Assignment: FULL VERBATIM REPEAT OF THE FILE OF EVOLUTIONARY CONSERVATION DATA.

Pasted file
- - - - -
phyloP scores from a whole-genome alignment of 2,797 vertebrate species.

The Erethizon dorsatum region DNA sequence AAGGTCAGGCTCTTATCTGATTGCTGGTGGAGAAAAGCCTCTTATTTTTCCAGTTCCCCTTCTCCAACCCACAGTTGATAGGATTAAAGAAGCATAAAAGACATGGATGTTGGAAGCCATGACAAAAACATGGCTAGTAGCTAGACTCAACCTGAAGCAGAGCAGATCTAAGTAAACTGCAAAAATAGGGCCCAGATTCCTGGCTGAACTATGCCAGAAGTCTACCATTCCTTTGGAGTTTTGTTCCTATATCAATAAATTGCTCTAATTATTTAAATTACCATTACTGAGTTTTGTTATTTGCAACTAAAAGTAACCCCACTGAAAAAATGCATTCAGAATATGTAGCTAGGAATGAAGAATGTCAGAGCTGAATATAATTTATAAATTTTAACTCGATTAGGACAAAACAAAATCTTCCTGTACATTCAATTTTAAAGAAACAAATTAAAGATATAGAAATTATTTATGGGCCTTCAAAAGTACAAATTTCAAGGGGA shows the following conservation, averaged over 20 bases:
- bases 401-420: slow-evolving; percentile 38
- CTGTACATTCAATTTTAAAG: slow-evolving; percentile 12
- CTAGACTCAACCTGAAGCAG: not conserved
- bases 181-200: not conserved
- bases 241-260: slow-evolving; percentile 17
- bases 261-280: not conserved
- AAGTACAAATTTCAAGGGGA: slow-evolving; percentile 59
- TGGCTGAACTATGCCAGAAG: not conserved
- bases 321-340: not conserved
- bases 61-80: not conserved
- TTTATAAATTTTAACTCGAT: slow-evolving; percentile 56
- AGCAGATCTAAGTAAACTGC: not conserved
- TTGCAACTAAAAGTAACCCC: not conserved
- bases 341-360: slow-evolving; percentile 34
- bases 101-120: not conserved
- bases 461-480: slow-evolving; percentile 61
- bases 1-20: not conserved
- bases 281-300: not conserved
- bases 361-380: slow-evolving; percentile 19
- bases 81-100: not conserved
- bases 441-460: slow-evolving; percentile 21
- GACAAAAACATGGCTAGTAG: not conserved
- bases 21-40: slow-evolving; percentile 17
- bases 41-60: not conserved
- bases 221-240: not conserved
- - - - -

phyloP scores from a whole-genome alignment of 2,797 vertebrate species.

The Erethizon dorsatum region DNA sequence AAGGTCAGGCTCTTATCTGATTGCTGGTGGAGAAAAGCCTCTTATTTTTCCAGTTCCCCTTCTCCAACCCACAGTTGATAGGATTAAAGAAGCATAAAAGACATGGATGTTGGAAGCCATGACAAAAACATGGCTAGTAGCTAGACTCAACCTGAAGCAGAGCAGATCTAAGTAAACTGCAAAAATAGGGCCCAGATTCCTGGCTGAACTATGCCAGAAGTCTACCATTCCTTTGGAGTTTTGTTCCTATATCAATAAATTGCTCTAATTATTTAAATTACCATTACTGAGTTTTGTTATTTGCAACTAAAAGTAACCCCACTGAAAAAATGCATTCAGAATATGTAGCTAGGAATGAAGAATGTCAGAGCTGAATATAATTTATAAATTTTAACTCGATTAGGACAAAACAAAATCTTCCTGTACATTCAATTTTAAAGAAACAAATTAAAGATATAGAAATTATTTATGGGCCTTCAAAAGTACAAATTTCAAGGGGA shows the following conservation, averaged over 20 bases:
- bases 401-420: slow-evolving; percentile 38
- CTGTACATTCAATTTTAAAG: slow-evolving; percentile 12
- CTAGACTCAACCTGAAGCAG: not conserved
- bases 181-200: not conserved
- bases 241-260: slow-evolving; percentile 17
- bases 261-280: not conserved
- AAGTACAAATTTCAAGGGGA: slow-evolving; percentile 59
- TGGCTGAACTATGCCAGAAG: not conserved
- bases 321-340: not conserved
- bases 61-80: not conserved
- TTTATAAATTTTAACTCGAT: slow-evolving; percentile 56
- AGCAGATCTAAGTAAACTGC: not conserved
- TTGCAACTAAAAGTAACCCC: not conserved
- bases 341-360: slow-evolving; percentile 34
- bases 101-120: not conserved
- bases 461-480: slow-evolving; percentile 61
- bases 1-20: not conserved
- bases 281-300: not conserved
- bases 361-380: slow-evolving; percentile 19
- bases 81-100: not conserved
- bases 441-460: slow-evolving; percentile 21
- GACAAAAACATGGCTAGTAG: not conserved
- bases 21-40: slow-evolving; percentile 17
- bases 41-60: not conserved
- bases 221-240: not conserved